Jonathan Dove's Mansfield Park was a great success in the festival's early days and Rebecca Meltzer will be directing an intimate production of the work at this year's festival, staged in the ballroom of Waterperry House. And the production will be touring the UK from May to August. Dove wrote Figures in the Garden for Glyndebourne's celebrations of Mozart's bicentenary in 1991. A wind serenade that celebrates the characters from Mozart's Le nozze di Figaro, the work is being produced at the festival in collaboration with dance students from Trinity Laban Conservatoire of Music and Dance, and young local musicians from Oxfordshire County Youth Orchestra.

The festival staged Prokofiev's Peter and the Wolf in 2021, to great success. Now Guy Withers' production returns for 2022, and will be travelling to Opera Holland Park too. This year will also included staged performances of other concert works including Janacek's Diary of One who Disappeared, a double bill of Wagner's Siegfried Idyll and Wesendonck Lieder, and Flora, a work created by violist Anna Semple and dancer Emily Pahlawan Collinson, fuses music and dance in a creative response to the physical forms within Waterperry Gardens.

Full details from the Waterperry Opera website.

Love, jealousy, death and a wedding: Handel's Aci, Galatea e Polifemo from Orchestra of the Age of Enlightenment

Handel Aci, Galatea e Polifemo; Bethany Horak-Hallett, Zoe Brookshaw - Orchestra of the Age of Enlightenment at Cadogan Hall
Handel Aci, Galatea e Polifemo - Bethany Horak-Hallett, Zoe Brookshaw - Orchestra of the Age of Enlightenment, Steven Devine at Cadogan Hall

Handel Aci, Galatea e Polifemo; Zoe Brookshaw, Bethany Horak-Hallett, Trevor Bowes, Orchestra of the Age of Enlightenment, Steven Devine; Cadogan Hall

Reviewed by Robert Hugill on 23 January 2022 Star rating: 4.0 (★★★★)
Handel's earlier, Italian version of the Acis, Galatea and Polyphemus story in an engaging performance full of character, swagger and pathos

Handel spent most of 1708 in Rome, but during June and July of that year he made an expedition South to Naples where his serenata Aci, Galatea e Polifemo was premiered. We don't know that much about the circumstances of this first performance; the work seems to have been commissioned by Aurora Sanseverino, Duchess of Laurenzano, for the marriage of her niece to the Duke of Alvito. The Duchess was a great patron of the arts, ran a famous salon in Naples and was an author herself. The text of the serenata is by the Duchess' private secretary, Nicola Giuvo. The work is notable for the writing for the bass soloist singing Polifemo, clearly Handel had at his disposal a bass with a remarkable range. Handel would re-use material from the serenata, Polifemo's first aria pops up in Rinaldo for instance, but when he came to write Acis and Galatea for the Duke of Chandos in 1718, Handel seems to have started from scratch and written an entirely new work, though he would later create hybrid versions including one where elements of Acis and Galatea are back-translated into Italian and slipped into Aci, Galatea e Polifemo!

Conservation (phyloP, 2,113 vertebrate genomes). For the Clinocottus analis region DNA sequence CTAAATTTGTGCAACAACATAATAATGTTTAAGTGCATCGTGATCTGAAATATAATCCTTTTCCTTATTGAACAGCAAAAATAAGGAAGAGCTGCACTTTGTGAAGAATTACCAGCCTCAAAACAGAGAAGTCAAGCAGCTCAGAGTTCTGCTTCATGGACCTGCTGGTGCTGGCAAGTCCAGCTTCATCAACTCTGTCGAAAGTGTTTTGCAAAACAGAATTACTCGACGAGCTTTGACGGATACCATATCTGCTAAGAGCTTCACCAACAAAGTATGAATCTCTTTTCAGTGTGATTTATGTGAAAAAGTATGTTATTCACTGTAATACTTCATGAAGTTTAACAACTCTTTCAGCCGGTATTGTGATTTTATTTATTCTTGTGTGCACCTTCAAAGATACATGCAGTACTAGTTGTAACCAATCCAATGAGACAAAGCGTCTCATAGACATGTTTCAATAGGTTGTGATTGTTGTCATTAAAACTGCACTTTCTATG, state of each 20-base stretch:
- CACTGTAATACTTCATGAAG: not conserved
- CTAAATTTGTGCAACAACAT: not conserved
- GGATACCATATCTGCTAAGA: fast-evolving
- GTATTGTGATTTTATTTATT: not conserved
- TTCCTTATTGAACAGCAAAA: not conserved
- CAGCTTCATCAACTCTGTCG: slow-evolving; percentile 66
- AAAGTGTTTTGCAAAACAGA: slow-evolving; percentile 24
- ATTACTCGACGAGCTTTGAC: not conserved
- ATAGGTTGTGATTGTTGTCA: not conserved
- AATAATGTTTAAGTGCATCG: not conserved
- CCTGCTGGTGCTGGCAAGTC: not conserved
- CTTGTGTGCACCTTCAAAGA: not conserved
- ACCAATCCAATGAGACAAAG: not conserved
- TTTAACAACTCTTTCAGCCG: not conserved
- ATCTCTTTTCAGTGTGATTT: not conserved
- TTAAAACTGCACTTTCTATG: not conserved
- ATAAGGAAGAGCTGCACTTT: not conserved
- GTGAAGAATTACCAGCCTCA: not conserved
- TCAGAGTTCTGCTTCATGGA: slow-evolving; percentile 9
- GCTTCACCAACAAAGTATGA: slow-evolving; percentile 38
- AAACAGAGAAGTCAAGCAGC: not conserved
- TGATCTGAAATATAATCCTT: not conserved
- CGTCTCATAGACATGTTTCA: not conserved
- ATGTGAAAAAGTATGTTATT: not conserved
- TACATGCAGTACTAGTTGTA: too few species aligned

On Sunday 23 January 2022, there was a chance to catch a rare performance of Handel's Aci, Galatea e Polifemo when Steven Devine directed the Orchestra of the Age of Enlightenment at Cadogan Hall with soloists Zoe Brookshaw (soprano, Aci), Bethany Horak-Hallett (mezzo-soprano, Galatea), Trevor Bowes (bass, Polifemo).
Aurora Sanseverino, by Francesco Solimena
Aurora Sanseverino who commissioned Handel's Aci, Galatea e Polifemo
by Francesco Solimena

It is a somewhat curious work for a wedding present, as the work ends with Aci's death (at Polifemo's hands) and Galatea's rejection of Polifemo (again), though in fact the final image of the work, narrated in accompanied recitative by Polifemo, is of Galatea (who is a sea nymph) returning to the sea to be joined by Aci who is now transformed into a river, so the two lovers are ultimately united and the work has a suitably uplifting coro (sung by all three characters): 

'Who loves well has the goals of faithful love, pure steadfastness. Even if pleasures are lacking at least there is hope'.

Aci is a somewhat passive characters, but Zoe Brookshaw brought out his steadfastness, and her attractively bring soprano gave the character quite a youthful air (Handel wrote the work for a soprano hero and a mezzo-soprano heroine). Her simile aria about the eagle in part one was impressively done with great poise, partnered just by an extremely busy continuo. In part two, despite all the angst there is time for a delightful simile aria about birds, this time dueting with Katharina Spreckelsen's oboe. Finally, as Aci dies, Brookshaw was touching and intense in his last aria.

You have two ears and an opinion: artistic director Fiachra Garvey introduces this year's Classical Vauxhall festival

Fiachra Garvey and Adam Walker performing at the Garden Museum as part of Classical Vauxhall 2020
Fiachra Garvey and Adam Walker performing at the Garden Museum as part of Classical Vauxhall 2020